I’ve been seeing a little blowback on my recent post about the site deepfreeze.it. What’s interesting is that none of it is here on this site. It’s people across social media (Twitter specifically)that believe somehow this site is going to force gaming journalists to become “ethical”. I disagree.
What does this blacklist, as I refer to it, actually accomplish? Placing names, employers, and grievances (supposed violations) looks like an actual witch hunt, not unlike, as I mentioned before, the A+ Blockbot or even the GGBlockbot whose only criteria is that those entered follow the “wrong” people online.
Let’s take a quick look at the About page for the site. Under the first heading, the second paragraph reads:
DeepFreeze strives, whenever possible, for maximum objectivity — supplying factual information so that readers can form an opinion on their own.(Emphasis, mine)
Whenever possible? That means, at least to me that there might be information included in an entry that is only rumor or speculation. Hardly objective.
Under “Criteria and Emblems” is the more troubling statement:
Entries don‘t necessarily represent ethical improprieties — they might represent a strong appearance of impropriety, or even unprofessional actions that are not strictly breaches of journalistic ethics. (Again, emphasis mine)
So, in other words, rumors and speculation are valid. Someone’s opinion of an “appearance of impropriety” qualifies as an entry. Really looks like the A+ Bockbot more and more to me. It also lends credence what I was said about this list being retributive: Vengeance directed toward writers that may not have written favorably about GamerGate. That entire paragraph will by itself become a siren call to those anti-GamerGate people who’ve said that GamerGate was never about “ethics in journalism”.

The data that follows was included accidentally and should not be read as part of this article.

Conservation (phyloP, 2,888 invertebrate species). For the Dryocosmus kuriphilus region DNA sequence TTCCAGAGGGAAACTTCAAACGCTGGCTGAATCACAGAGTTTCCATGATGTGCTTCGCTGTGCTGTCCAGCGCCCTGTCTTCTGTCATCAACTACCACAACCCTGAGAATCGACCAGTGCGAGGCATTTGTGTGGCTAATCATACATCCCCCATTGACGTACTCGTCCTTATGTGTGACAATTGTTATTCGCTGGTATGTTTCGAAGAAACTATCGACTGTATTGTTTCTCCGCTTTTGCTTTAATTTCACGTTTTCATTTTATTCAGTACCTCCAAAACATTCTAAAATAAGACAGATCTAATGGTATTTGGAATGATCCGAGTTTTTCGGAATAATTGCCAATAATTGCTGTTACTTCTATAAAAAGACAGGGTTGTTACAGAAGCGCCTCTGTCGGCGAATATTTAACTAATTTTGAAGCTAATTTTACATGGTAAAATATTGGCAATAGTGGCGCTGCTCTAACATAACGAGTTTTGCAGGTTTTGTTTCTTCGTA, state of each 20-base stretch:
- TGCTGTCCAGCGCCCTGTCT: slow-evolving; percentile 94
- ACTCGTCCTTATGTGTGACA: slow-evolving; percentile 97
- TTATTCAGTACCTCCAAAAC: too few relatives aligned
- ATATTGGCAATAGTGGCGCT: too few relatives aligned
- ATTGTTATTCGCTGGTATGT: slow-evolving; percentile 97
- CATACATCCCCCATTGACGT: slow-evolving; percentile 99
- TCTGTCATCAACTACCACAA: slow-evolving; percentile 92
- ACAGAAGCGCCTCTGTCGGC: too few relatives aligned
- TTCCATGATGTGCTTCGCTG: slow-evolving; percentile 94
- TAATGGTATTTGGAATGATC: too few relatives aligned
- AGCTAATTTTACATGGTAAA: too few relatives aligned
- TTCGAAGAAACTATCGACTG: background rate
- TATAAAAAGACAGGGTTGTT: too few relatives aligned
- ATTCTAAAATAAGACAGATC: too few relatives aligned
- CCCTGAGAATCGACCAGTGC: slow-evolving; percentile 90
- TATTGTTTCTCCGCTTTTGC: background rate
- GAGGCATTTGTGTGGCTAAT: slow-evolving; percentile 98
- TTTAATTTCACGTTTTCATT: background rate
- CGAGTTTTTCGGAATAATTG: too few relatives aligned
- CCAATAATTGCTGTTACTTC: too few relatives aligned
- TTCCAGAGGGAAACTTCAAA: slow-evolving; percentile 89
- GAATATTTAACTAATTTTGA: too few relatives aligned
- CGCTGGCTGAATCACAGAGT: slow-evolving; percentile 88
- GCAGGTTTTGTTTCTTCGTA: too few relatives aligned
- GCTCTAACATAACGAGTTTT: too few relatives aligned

In fact, look under some of the “Emblems”:
Censorship: Evidence or strong appearance of malicious or unjustified denial of coverage to a subject deserving of it.
Deserving of coverage by whom? By not covering a subject, how is that malicious? Nonsense.
Dishonesty: Lies, direct or by omission.
Who’re the arbiters of what is a lie? Because someone doesn’t like what’s written (or not written) is that automatically a lie? Is it possible that what’s perceived as a lie actually has nothing to do with the article? Something someone thought was important many not be to the overall thrust of the article.
Harassment: Abuse of one’s position of power — mostly, but not strictly, one’s journalistic platform or social media following — to attack, intimidate, shame, libel a person or group.
This looks like where the vengeance comes in for those that wrote saying “Gamers are Over”, etc. Again, with the caveats that this may not be a lapse in journalistic ethics by including what I bolded above. If it has nothing to do with an article, why include it? Don’t these people have a right to their personal opinions on any social media platform? If it doesn’t affect their objectivity in their profession, why would anyone really care? After all, it’s about journalistic ethics, right? Not about someone’s personal opinion. Seems a bit hypocritical to me.
Not a pretty picture so far.
So let me summarize here for clarity. Whenever possible we’ll be accurate in what is posted about an individual. The entries made may or may not have anything to do with journalistic ethics. If we don’t like that a subject we were interested in wasn’t covered you’re on the list. If we don’t like what you write, it may be considered a lie. You attacked gamers as a group, therefore, back at ya!
Doesn’t seem to have a whole lot to do with “Ethics in Journalism”, does it?